Carving-out a Corporate Asset to a Special Purpose Acquisition Company (SPAC)

Chairman’s Message – March 2021
By Mark Herndon, Chairman of the M&A Leadership Council 

Over the last two years, special purpose acquisition companies (SPACs) have dominated the IPO market. According to BusinessInsider, 219 SPACs raised $73B in new IPOs during 2020 alone. Historically, these entities have looked to either tech unicorns (large, fast-growth private entities) or highly disruptive early-stage technologies as their principal acquisition targets. Since sponsors only have two-years to “de-spac” by acquiring an operating entity or be forced to liquidate the cash raised at IPO back to investors; and with a historic number of new SPACs now post-IPO,we speculated early last year that SPACs may ultimately look to corporate carve-outs as a meaningful SPAC acquisition TargetCo.

That was mostly speculation until the February 23, 2021 announcement that publicly traded packager Ardagh Group SA had agreed to sell its beverage can unit to a SPAC led by financier Alec Gores. This is a significant development that warrants serious consideration and a skillful approach by potential corporate divestors. Let’s look more closely at this type of opportunity from the corporate seller’s viewpoint.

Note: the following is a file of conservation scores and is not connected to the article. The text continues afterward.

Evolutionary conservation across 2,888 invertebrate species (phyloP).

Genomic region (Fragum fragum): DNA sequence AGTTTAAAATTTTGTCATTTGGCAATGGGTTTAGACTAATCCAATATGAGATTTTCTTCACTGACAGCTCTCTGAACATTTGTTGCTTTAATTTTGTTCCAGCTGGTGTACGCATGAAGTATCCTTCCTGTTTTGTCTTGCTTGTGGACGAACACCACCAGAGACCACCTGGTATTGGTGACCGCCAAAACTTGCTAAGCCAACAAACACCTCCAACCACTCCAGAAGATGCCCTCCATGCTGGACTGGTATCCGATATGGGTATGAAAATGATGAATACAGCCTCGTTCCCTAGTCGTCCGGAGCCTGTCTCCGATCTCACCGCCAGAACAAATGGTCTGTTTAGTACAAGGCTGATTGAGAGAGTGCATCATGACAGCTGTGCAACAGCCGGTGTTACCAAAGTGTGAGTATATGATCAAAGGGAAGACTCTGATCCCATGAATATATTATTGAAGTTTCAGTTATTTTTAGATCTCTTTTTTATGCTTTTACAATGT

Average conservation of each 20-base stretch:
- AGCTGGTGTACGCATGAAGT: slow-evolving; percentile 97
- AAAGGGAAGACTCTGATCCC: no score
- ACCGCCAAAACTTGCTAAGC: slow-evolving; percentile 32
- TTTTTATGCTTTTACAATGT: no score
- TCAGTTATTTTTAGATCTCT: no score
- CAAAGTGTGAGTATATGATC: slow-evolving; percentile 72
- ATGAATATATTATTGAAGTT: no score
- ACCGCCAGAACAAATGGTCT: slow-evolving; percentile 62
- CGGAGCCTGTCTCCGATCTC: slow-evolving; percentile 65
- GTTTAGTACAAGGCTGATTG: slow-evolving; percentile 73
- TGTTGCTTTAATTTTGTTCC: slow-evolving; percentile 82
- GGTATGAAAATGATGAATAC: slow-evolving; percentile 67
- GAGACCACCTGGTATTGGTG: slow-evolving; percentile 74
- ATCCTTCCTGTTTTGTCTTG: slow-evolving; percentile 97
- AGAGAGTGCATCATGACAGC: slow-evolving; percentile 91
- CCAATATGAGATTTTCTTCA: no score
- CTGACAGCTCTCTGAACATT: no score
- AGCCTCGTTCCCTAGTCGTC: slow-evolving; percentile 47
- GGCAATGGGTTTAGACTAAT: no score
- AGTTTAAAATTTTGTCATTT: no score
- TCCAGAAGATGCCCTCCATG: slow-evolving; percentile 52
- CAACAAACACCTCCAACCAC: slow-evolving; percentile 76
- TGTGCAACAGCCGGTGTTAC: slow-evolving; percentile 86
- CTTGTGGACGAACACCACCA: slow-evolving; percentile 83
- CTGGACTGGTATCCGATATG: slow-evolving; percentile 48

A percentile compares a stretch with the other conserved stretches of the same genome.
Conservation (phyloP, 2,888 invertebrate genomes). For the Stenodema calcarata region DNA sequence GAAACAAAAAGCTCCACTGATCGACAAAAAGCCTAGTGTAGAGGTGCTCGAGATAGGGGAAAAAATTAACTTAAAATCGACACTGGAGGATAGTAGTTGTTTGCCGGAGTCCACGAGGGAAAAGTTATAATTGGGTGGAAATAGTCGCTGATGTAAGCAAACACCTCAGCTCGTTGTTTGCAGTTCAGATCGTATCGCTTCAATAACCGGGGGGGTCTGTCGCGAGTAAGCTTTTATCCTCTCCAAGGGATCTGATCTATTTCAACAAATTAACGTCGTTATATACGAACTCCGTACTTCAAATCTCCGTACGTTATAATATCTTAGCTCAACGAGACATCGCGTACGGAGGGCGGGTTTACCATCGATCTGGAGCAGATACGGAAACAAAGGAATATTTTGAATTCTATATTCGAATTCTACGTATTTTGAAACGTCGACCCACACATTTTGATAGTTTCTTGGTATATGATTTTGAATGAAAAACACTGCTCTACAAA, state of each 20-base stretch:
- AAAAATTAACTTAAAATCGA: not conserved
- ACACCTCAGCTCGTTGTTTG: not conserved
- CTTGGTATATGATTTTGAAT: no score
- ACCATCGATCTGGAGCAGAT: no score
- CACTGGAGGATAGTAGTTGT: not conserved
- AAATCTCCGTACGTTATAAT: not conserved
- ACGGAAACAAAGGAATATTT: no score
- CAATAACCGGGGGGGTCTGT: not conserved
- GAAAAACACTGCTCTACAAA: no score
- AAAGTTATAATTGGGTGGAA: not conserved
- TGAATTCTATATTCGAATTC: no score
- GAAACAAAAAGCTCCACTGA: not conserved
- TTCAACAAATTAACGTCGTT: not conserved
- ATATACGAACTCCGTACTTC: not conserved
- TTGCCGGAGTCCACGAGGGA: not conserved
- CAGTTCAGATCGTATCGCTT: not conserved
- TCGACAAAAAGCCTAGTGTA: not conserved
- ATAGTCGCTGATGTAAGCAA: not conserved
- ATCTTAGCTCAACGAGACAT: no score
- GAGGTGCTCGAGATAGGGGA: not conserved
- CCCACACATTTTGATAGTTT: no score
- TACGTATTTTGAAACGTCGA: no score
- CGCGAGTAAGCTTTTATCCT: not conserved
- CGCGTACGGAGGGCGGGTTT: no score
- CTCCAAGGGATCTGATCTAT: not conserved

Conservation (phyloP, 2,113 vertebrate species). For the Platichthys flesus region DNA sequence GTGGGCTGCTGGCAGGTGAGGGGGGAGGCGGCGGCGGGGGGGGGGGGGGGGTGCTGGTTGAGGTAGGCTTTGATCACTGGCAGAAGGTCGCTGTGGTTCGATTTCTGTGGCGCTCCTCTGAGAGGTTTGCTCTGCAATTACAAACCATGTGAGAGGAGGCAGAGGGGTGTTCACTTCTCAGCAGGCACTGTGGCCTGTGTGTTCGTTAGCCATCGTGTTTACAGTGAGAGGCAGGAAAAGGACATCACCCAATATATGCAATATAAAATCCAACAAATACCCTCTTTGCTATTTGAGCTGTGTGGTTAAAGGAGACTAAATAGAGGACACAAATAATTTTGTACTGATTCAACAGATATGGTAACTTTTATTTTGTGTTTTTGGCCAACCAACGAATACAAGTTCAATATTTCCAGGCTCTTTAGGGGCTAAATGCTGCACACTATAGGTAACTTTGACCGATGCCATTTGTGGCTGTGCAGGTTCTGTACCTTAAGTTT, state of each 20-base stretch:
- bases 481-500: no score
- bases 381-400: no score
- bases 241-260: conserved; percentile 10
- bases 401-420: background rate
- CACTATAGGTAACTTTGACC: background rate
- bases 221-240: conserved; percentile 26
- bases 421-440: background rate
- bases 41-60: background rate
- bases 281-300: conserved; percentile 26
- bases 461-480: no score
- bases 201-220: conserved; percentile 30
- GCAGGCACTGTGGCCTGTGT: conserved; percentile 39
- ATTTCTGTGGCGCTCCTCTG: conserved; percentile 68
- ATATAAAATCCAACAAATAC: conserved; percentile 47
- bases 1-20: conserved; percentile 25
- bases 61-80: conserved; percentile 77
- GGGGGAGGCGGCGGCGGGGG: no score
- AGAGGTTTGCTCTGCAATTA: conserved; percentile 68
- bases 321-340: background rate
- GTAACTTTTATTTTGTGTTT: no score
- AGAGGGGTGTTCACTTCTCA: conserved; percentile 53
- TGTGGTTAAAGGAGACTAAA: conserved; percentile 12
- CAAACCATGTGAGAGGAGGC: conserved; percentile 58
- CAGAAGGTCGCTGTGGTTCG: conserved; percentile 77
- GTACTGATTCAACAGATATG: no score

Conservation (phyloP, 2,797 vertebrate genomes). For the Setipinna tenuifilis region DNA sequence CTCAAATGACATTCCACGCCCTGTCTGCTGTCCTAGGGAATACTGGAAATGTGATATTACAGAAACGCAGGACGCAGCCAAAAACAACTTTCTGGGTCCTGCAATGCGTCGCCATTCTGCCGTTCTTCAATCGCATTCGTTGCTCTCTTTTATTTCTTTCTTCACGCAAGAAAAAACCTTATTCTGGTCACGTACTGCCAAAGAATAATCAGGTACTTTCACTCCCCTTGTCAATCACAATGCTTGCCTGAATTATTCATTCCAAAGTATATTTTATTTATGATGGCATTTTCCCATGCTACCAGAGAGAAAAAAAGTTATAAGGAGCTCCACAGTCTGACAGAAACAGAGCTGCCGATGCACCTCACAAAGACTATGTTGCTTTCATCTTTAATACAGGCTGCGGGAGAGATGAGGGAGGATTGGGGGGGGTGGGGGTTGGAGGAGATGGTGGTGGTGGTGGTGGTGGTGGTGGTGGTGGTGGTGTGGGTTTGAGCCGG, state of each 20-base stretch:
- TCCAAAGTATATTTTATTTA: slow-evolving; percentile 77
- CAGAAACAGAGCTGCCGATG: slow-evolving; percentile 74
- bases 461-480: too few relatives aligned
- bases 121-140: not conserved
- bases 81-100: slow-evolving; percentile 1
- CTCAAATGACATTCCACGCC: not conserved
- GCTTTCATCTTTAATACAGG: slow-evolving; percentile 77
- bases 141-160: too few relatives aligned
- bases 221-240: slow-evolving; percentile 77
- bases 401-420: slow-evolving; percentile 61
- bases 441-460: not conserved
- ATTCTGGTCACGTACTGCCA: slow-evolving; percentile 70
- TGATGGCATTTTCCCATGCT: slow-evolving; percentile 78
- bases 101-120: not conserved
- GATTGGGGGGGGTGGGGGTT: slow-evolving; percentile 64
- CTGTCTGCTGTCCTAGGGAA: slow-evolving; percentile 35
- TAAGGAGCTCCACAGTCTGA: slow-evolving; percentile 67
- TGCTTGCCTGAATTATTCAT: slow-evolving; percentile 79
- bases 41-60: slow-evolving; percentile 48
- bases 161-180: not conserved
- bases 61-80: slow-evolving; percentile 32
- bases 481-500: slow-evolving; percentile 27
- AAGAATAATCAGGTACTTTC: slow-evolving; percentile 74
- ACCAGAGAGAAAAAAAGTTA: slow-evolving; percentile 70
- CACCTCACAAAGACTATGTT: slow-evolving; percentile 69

In our April 2020 study, 23% of skilled corporate acquirers anticipated buying divested business units during late 2020 and 2021. Other studies have speculated that Boards and corporate executives at between half to two-thirds of corporations will turn to divestitures in the next 12-24 months to strategically reposition their businesses, raise cash for accelerated growth in core technologies and business lines and pay down debt.

Any seller’s objective is to maximize their valuation proceeds. In a real sense, this means more than just selling to the highest bidder. To fully maximize value, divesting executives seek the best buyer with the best long-term capital structure; and the best team/capability to ensure the strategic focus and execution ability to accelerate the go-forward business’s growth. Consider how SPACs are now poised to emerge as a highly desirable counterparty to a corporate divestiture.